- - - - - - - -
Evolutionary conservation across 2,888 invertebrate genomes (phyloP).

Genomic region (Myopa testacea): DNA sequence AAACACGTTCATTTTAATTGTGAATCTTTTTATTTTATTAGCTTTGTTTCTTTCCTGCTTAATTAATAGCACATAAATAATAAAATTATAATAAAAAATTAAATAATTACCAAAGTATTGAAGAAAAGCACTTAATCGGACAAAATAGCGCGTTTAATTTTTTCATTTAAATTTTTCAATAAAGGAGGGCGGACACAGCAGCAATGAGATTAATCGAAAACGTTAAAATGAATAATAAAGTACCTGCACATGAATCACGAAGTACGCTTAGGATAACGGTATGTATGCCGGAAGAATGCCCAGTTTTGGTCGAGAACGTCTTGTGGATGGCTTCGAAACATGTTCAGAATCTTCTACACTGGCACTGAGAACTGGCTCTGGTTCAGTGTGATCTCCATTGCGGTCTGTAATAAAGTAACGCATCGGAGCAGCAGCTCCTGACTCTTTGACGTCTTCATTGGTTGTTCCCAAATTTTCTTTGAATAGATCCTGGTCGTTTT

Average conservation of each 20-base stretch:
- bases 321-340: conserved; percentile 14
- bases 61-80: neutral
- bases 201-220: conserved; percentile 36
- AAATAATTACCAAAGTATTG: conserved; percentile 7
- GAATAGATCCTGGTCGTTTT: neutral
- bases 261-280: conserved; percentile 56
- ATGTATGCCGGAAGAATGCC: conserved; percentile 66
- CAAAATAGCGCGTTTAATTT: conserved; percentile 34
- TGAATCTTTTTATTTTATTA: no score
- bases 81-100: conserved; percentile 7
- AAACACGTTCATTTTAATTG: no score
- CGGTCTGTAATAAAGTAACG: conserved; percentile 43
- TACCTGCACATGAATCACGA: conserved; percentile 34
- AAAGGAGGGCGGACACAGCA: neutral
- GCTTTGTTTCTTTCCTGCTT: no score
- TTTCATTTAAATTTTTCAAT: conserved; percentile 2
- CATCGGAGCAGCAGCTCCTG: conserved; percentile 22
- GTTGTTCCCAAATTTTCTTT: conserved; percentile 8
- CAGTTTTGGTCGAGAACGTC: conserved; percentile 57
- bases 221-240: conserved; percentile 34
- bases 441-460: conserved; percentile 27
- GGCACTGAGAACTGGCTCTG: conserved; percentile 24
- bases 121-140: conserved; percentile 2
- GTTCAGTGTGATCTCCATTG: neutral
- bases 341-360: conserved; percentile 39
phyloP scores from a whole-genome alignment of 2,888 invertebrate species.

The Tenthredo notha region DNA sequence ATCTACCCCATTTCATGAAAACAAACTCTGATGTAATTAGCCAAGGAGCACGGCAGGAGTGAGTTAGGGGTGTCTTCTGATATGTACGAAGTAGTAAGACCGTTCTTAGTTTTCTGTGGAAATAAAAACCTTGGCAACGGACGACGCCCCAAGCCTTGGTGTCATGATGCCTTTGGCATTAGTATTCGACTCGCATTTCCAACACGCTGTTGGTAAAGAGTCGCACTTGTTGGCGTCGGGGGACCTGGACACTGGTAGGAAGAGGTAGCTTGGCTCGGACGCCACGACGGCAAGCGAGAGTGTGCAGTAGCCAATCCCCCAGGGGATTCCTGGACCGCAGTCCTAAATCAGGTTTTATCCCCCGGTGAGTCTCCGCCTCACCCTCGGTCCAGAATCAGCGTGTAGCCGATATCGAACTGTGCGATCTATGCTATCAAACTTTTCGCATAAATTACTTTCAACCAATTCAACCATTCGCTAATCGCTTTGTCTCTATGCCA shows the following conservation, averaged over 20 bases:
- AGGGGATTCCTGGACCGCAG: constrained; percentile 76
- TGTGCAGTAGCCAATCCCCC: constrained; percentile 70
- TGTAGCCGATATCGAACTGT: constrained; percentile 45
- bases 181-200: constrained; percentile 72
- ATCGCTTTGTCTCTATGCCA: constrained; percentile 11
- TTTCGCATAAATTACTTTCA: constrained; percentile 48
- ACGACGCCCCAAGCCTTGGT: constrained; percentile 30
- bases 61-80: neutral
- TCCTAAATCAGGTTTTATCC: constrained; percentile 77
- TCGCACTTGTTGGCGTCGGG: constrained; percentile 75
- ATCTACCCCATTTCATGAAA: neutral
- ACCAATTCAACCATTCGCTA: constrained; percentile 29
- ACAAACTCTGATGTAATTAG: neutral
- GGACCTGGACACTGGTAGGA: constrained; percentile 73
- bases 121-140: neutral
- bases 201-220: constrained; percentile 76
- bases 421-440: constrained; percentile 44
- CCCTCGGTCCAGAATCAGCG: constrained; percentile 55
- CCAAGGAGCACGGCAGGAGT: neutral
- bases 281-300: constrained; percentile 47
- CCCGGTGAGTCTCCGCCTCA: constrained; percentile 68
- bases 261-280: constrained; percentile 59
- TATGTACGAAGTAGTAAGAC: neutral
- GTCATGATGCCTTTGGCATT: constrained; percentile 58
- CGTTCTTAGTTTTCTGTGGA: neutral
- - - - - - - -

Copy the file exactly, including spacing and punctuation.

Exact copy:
Evolutionary conservation across 2,888 invertebrate genomes (phyloP).

Genomic region (Myopa testacea): DNA sequence AAACACGTTCATTTTAATTGTGAATCTTTTTATTTTATTAGCTTTGTTTCTTTCCTGCTTAATTAATAGCACATAAATAATAAAATTATAATAAAAAATTAAATAATTACCAAAGTATTGAAGAAAAGCACTTAATCGGACAAAATAGCGCGTTTAATTTTTTCATTTAAATTTTTCAATAAAGGAGGGCGGACACAGCAGCAATGAGATTAATCGAAAACGTTAAAATGAATAATAAAGTACCTGCACATGAATCACGAAGTACGCTTAGGATAACGGTATGTATGCCGGAAGAATGCCCAGTTTTGGTCGAGAACGTCTTGTGGATGGCTTCGAAACATGTTCAGAATCTTCTACACTGGCACTGAGAACTGGCTCTGGTTCAGTGTGATCTCCATTGCGGTCTGTAATAAAGTAACGCATCGGAGCAGCAGCTCCTGACTCTTTGACGTCTTCATTGGTTGTTCCCAAATTTTCTTTGAATAGATCCTGGTCGTTTT

Average conservation of each 20-base stretch:
- bases 321-340: conserved; percentile 14
- bases 61-80: neutral
- bases 201-220: conserved; percentile 36
- AAATAATTACCAAAGTATTG: conserved; percentile 7
- GAATAGATCCTGGTCGTTTT: neutral
- bases 261-280: conserved; percentile 56
- ATGTATGCCGGAAGAATGCC: conserved; percentile 66
- CAAAATAGCGCGTTTAATTT: conserved; percentile 34
- TGAATCTTTTTATTTTATTA: no score
- bases 81-100: conserved; percentile 7
- AAACACGTTCATTTTAATTG: no score
- CGGTCTGTAATAAAGTAACG: conserved; percentile 43
- TACCTGCACATGAATCACGA: conserved; percentile 34
- AAAGGAGGGCGGACACAGCA: neutral
- GCTTTGTTTCTTTCCTGCTT: no score
- TTTCATTTAAATTTTTCAAT: conserved; percentile 2
- CATCGGAGCAGCAGCTCCTG: conserved; percentile 22
- GTTGTTCCCAAATTTTCTTT: conserved; percentile 8
- CAGTTTTGGTCGAGAACGTC: conserved; percentile 57
- bases 221-240: conserved; percentile 34
- bases 441-460: conserved; percentile 27
- GGCACTGAGAACTGGCTCTG: conserved; percentile 24
- bases 121-140: conserved; percentile 2
- GTTCAGTGTGATCTCCATTG: neutral
- bases 341-360: conserved; percentile 39
phyloP scores from a whole-genome alignment of 2,888 invertebrate species.

The Tenthredo notha region DNA sequence ATCTACCCCATTTCATGAAAACAAACTCTGATGTAATTAGCCAAGGAGCACGGCAGGAGTGAGTTAGGGGTGTCTTCTGATATGTACGAAGTAGTAAGACCGTTCTTAGTTTTCTGTGGAAATAAAAACCTTGGCAACGGACGACGCCCCAAGCCTTGGTGTCATGATGCCTTTGGCATTAGTATTCGACTCGCATTTCCAACACGCTGTTGGTAAAGAGTCGCACTTGTTGGCGTCGGGGGACCTGGACACTGGTAGGAAGAGGTAGCTTGGCTCGGACGCCACGACGGCAAGCGAGAGTGTGCAGTAGCCAATCCCCCAGGGGATTCCTGGACCGCAGTCCTAAATCAGGTTTTATCCCCCGGTGAGTCTCCGCCTCACCCTCGGTCCAGAATCAGCGTGTAGCCGATATCGAACTGTGCGATCTATGCTATCAAACTTTTCGCATAAATTACTTTCAACCAATTCAACCATTCGCTAATCGCTTTGTCTCTATGCCA shows the following conservation, averaged over 20 bases:
- AGGGGATTCCTGGACCGCAG: constrained; percentile 76
- TGTGCAGTAGCCAATCCCCC: constrained; percentile 70
- TGTAGCCGATATCGAACTGT: constrained; percentile 45
- bases 181-200: constrained; percentile 72
- ATCGCTTTGTCTCTATGCCA: constrained; percentile 11
- TTTCGCATAAATTACTTTCA: constrained; percentile 48
- ACGACGCCCCAAGCCTTGGT: constrained; percentile 30
- bases 61-80: neutral
- TCCTAAATCAGGTTTTATCC: constrained; percentile 77
- TCGCACTTGTTGGCGTCGGG: constrained; percentile 75
- ATCTACCCCATTTCATGAAA: neutral
- ACCAATTCAACCATTCGCTA: constrained; percentile 29
- ACAAACTCTGATGTAATTAG: neutral
- GGACCTGGACACTGGTAGGA: constrained; percentile 73
- bases 121-140: neutral
- bases 201-220: constrained; percentile 76
- bases 421-440: constrained; percentile 44
- CCCTCGGTCCAGAATCAGCG: constrained; percentile 55
- CCAAGGAGCACGGCAGGAGT: neutral
- bases 281-300: constrained; percentile 47
- CCCGGTGAGTCTCCGCCTCA: constrained; percentile 68
- bases 261-280: constrained; percentile 59
- TATGTACGAAGTAGTAAGAC: neutral
- GTCATGATGCCTTTGGCATT: constrained; percentile 58
- CGTTCTTAGTTTTCTGTGGA: neutral